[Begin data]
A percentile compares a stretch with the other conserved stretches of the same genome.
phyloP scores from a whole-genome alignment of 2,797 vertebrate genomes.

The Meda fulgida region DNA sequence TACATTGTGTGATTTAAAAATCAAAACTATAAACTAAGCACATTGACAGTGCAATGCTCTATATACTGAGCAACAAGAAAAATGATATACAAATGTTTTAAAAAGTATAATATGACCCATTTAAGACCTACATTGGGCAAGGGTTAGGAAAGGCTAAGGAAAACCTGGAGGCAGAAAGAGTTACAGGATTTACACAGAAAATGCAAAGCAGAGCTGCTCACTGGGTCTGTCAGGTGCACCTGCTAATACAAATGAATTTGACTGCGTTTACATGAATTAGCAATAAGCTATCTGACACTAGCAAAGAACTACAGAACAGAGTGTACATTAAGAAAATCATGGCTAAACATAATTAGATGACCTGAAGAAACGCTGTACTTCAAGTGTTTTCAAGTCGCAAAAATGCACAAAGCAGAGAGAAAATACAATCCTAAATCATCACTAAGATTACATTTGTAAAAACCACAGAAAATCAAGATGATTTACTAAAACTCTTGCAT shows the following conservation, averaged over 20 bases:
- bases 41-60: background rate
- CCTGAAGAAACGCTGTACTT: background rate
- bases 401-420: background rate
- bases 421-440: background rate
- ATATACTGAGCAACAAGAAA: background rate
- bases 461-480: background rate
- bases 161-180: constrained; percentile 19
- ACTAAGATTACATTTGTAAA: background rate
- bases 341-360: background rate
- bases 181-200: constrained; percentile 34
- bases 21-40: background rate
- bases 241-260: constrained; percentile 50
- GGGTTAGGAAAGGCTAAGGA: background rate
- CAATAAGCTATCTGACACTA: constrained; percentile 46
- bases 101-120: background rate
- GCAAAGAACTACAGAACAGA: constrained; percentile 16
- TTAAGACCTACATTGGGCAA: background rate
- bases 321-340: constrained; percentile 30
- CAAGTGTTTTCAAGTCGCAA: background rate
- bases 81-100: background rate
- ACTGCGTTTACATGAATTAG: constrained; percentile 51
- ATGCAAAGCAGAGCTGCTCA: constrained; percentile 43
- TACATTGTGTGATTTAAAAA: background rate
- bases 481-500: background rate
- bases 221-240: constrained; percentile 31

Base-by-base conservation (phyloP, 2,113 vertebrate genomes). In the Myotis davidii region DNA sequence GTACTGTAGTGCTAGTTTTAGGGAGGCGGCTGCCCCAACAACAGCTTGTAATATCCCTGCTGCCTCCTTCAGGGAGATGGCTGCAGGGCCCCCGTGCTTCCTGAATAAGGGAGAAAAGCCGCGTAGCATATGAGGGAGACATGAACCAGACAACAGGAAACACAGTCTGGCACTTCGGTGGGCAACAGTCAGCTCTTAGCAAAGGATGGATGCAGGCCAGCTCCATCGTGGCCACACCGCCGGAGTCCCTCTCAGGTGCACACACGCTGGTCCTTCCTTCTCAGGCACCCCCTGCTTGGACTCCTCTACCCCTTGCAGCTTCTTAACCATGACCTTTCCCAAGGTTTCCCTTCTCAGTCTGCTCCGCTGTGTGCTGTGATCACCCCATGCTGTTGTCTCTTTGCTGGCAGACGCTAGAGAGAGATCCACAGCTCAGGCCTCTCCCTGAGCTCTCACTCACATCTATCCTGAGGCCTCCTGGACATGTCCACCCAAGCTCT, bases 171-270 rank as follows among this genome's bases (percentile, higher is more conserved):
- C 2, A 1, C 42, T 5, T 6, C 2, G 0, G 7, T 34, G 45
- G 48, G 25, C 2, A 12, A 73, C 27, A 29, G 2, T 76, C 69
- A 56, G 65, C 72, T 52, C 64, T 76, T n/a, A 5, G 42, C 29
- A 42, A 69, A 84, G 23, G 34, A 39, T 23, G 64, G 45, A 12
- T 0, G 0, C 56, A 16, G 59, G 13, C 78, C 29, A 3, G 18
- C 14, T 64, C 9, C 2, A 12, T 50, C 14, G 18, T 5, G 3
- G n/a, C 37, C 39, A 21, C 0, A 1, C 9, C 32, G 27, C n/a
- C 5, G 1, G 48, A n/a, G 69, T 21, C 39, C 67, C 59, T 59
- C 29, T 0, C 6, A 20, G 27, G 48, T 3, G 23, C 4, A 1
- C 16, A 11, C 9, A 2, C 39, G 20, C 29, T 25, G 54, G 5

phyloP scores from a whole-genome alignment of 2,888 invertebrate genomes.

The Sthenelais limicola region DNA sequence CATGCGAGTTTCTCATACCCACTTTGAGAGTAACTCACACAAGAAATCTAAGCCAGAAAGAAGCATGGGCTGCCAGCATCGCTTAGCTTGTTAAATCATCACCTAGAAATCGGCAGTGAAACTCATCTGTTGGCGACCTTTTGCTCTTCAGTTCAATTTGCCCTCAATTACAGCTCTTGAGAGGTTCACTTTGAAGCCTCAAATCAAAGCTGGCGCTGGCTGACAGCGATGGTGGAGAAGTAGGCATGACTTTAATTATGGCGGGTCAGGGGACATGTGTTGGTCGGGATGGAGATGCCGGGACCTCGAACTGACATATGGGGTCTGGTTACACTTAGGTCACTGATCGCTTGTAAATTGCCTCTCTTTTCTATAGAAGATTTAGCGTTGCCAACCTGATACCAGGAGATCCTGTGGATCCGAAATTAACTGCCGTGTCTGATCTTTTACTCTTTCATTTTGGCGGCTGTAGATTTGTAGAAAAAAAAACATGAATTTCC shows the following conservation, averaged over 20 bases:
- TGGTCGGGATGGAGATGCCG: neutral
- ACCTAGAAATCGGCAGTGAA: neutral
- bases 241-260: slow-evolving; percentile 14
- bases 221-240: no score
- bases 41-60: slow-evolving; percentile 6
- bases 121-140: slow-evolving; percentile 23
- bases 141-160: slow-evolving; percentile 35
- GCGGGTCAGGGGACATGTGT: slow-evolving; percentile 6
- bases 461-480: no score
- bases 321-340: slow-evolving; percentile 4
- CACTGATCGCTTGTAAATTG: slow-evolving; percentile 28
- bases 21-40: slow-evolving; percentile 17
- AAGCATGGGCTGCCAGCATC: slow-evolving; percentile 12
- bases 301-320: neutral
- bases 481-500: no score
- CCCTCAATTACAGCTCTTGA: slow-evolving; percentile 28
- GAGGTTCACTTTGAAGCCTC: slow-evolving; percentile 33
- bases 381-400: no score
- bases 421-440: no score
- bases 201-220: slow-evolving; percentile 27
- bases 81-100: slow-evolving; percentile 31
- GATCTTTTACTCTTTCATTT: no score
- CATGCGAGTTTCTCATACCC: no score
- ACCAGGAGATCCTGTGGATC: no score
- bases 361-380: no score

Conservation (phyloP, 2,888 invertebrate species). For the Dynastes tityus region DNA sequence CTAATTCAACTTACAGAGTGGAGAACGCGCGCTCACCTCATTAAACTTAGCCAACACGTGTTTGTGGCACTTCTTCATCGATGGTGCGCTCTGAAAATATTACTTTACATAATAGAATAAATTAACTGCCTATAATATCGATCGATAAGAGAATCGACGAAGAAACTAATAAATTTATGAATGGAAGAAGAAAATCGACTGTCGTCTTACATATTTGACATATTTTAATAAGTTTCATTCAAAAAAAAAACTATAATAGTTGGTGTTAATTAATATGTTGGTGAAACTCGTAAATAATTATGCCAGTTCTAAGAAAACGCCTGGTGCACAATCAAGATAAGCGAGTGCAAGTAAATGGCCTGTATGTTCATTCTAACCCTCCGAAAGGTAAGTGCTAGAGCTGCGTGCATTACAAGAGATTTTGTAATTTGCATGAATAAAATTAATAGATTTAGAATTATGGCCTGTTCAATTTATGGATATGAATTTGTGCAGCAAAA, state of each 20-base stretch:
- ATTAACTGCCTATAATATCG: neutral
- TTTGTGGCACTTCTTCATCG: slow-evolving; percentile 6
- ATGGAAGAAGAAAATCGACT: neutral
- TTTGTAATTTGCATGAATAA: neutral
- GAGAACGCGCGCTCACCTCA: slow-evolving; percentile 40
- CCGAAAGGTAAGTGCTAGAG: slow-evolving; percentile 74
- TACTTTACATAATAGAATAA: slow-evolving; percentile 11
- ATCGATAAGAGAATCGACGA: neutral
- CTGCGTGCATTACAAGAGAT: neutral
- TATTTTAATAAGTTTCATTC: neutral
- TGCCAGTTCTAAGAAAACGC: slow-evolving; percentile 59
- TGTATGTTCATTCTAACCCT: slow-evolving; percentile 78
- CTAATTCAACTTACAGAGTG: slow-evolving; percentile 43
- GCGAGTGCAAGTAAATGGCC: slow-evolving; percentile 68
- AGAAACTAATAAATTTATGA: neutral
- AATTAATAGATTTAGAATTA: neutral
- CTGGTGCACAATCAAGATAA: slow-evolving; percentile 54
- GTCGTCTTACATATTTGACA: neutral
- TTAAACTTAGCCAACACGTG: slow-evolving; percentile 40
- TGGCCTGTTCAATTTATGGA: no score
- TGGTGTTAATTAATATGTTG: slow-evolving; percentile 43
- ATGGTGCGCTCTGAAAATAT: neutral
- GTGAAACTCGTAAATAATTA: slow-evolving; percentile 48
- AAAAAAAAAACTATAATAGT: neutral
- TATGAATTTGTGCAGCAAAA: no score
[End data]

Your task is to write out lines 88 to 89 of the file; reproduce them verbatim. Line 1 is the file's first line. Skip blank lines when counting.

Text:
- TGGTGTTAATTAATATGTTG: slow-evolving; percentile 43
- ATGGTGCGCTCTGAAAATAT: neutral